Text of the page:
A guide to choosing the best layout design for your kitchen based on your unique needs
Story By Michaela Satterfield
When it comes to kitchens, there is no “one size fits all.” Traditionally, designers have used the work triangle to guide kitchen layouts. The idea is that an efficient, well-designed kitchen requires the range, refrigerator and sink to form a triangle. This keeps everything needed for cooking and cleaning close by. While this is a good standard to start with, thinking outside of the triangle will allow you to find a layout that is tailor-made to fit your personal kitchen needs. With endless possibilities, where should you start when designing a kitchen layout? Use this handy guide so your kitchen can be as unique as the food you make in it.
If you prefer cooking alone:
We get it – sometimes there is nothing more frustrating than a kitchen full of people when you’re trying to get dinner done before it gets dark outside. A one-wall kitchen or galley kitchen may work for you. One-wall kitchens are confined to one wall which contains all of the appliances and storage spaces in the kitchen, as the name suggests. Galley kitchens consist of two parallel walls, or one wall and a parallel counter top, like an island. If there is space on the other side of the kitchen, galley layouts create a walkway for traffic. As a bonus, choosing one of these layouts will save you some money by eliminating corner cabinets.
If there are usually too many cooks in your kitchen:
When everyone is cooking at once, things can get heated – in more ways than one. The key in this situation is to make sure traffic flows well and work zones overlap as a little as possible. A U-shaped kitchen, also known as a horseshoe kitchen, creates space for plenty of different work zones. It consists of three walls, connected in the shape of a U with squared corners. Use some strategy when spacing out the preparation, cooking and storage zones so kitchen users aren’t bumping into each other.
If you’re a true chef:
Before planning your layout, consider four work zones you use when cooking: storage (of food, dishes and utensils), preparation, cooking and cleaning. Each zone should be arranged so that you can move from one task to another in a clockwise direction while having easy access to everything you will need. A U-shaped kitchen, which consists of three connected walls, or an L-shaped kitchen, which consists of two connected walls, might work the best. Both of these layouts create plenty of space for storage and work zones.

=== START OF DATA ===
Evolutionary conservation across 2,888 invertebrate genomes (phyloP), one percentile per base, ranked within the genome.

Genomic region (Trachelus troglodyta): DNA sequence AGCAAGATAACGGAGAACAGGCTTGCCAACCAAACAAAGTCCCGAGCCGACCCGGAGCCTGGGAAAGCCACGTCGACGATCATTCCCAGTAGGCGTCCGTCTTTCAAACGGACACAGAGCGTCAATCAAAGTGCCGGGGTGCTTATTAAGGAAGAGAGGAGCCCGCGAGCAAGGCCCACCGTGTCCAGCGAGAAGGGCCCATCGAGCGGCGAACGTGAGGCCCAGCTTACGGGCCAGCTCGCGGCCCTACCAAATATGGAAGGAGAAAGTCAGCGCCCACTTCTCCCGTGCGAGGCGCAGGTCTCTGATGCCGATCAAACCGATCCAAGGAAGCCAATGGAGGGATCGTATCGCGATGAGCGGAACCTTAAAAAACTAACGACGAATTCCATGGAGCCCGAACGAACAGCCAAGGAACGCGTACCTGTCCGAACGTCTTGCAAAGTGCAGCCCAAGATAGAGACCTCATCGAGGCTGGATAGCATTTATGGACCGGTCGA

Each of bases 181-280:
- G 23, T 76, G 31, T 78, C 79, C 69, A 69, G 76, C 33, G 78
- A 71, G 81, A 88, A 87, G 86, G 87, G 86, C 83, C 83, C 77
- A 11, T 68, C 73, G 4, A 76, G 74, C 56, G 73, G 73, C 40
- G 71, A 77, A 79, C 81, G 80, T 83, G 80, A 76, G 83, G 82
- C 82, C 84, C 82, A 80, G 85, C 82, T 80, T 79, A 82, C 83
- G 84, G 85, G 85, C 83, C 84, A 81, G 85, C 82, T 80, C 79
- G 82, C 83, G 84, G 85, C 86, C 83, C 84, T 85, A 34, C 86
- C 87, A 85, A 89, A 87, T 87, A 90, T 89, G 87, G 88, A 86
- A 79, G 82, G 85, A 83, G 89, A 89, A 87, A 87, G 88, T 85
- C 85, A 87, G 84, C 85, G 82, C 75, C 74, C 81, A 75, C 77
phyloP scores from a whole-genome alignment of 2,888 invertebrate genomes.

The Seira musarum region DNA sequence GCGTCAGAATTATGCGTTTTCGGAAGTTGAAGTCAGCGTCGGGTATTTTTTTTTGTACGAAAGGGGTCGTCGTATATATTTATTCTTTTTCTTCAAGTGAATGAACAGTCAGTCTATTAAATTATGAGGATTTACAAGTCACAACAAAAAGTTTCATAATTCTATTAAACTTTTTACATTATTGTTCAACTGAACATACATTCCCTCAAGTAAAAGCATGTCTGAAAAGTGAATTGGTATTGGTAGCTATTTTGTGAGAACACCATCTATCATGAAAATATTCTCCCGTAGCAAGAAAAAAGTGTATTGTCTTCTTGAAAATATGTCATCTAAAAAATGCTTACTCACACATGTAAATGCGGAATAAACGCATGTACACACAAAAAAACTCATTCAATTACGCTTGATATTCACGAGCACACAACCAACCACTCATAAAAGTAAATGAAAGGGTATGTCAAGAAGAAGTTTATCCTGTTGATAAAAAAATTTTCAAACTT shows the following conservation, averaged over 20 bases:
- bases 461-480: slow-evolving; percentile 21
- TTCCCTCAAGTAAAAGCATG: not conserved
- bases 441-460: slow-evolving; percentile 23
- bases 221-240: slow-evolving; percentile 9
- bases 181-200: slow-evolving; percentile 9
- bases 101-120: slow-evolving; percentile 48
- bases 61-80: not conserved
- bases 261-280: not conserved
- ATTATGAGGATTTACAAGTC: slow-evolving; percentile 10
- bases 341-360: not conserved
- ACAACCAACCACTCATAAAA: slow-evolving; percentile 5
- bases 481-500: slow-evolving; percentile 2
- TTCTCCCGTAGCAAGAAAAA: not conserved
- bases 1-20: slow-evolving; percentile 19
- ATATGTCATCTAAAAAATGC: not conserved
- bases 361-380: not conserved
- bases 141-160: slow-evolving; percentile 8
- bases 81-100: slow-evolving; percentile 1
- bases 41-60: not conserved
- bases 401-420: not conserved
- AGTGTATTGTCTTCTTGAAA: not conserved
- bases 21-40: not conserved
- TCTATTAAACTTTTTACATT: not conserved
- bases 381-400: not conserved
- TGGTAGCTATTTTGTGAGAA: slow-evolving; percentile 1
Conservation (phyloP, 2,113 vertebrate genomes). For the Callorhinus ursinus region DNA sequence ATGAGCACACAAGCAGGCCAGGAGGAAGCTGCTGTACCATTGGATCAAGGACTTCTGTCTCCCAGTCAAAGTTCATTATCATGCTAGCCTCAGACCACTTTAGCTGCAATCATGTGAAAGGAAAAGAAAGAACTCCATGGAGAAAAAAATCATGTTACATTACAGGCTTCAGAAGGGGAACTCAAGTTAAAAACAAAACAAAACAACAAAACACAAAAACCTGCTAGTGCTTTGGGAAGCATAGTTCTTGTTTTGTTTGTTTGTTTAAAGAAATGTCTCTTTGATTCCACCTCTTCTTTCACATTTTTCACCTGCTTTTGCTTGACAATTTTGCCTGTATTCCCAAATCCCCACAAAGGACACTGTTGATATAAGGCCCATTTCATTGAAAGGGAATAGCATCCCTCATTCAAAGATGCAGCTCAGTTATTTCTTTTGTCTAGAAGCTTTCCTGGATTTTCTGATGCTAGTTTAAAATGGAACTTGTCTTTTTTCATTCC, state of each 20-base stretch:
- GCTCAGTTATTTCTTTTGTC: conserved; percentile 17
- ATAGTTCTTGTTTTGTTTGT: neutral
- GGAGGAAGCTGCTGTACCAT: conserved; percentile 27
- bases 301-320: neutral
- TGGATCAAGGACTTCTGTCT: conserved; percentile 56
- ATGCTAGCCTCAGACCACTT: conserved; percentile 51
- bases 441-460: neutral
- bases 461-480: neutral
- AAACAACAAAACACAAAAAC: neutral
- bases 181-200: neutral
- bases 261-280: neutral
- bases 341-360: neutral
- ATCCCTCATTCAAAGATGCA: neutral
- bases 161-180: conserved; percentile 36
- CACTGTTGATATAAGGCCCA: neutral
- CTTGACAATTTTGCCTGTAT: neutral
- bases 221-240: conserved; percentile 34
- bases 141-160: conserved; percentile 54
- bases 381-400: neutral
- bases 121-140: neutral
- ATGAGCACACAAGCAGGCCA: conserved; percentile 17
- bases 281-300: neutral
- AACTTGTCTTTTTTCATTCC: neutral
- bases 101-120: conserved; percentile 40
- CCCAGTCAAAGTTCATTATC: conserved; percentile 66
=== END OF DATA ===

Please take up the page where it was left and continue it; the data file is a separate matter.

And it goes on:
If you like to host big parties:
Opt for a peninsula kitchen, which consists of an island connected to an L-shaped or U-shaped kitchen. Adding an island to an L-shaped kitchen creates a U-shaped kitchen, while adding an island to a U-Shaped kitchen creates a G-shaped kitchen. Regardless of which of these layouts you go with, you will have plenty of storage and work space. The advantage of the peninsula kitchen is that the additional island creates extra seating space or serves as the perfect space to set out food and drinks.
If small, intimate gatherings are more your style:
Placing the kitchen near the dining room is a must so you can easily transition from one room to the next. If you like serving food buffet style, avoid traffic jams with a galley kitchen that has space on both ends. Alternatively, a peninsula kitchen creates the perfect setting for impromptu conversations over snacks.
If you tend to grab and go more than actually cook:
The goal of those who live busy lives on the go is to minimize preparation and cooking space and maximize storage space so you have room for quick meal solutions or leftovers from eating out. Any layout could potentially work for you. One-wall or galley layouts would minimize work zone space, but an L-shaped kitchen would maximize storage space.
If you hate washing the dishes:
Pay attention to where you store your dishes and utensils. The storage zone pertaining to these items is called non-consumable storage. You’ll want to make sure this zone is close to the cleaning zone, which consists of the sink and dishwasher. Putting dishes up will be a breeze when you can simply turn to a nearby cabinet instead of walking across the kitchen.
If you love keeping things organized:
You’re going to want to focus on the storage zone. Consumable storage consists of the refrigerator and pantry. Non-consumable storage consists of tableware, silverware, pots and pans. Before you even organize these items, be intentional in laying out the places they will be stored. U-shaped and L-shaped kitchens maximize storage space with corner cabinets.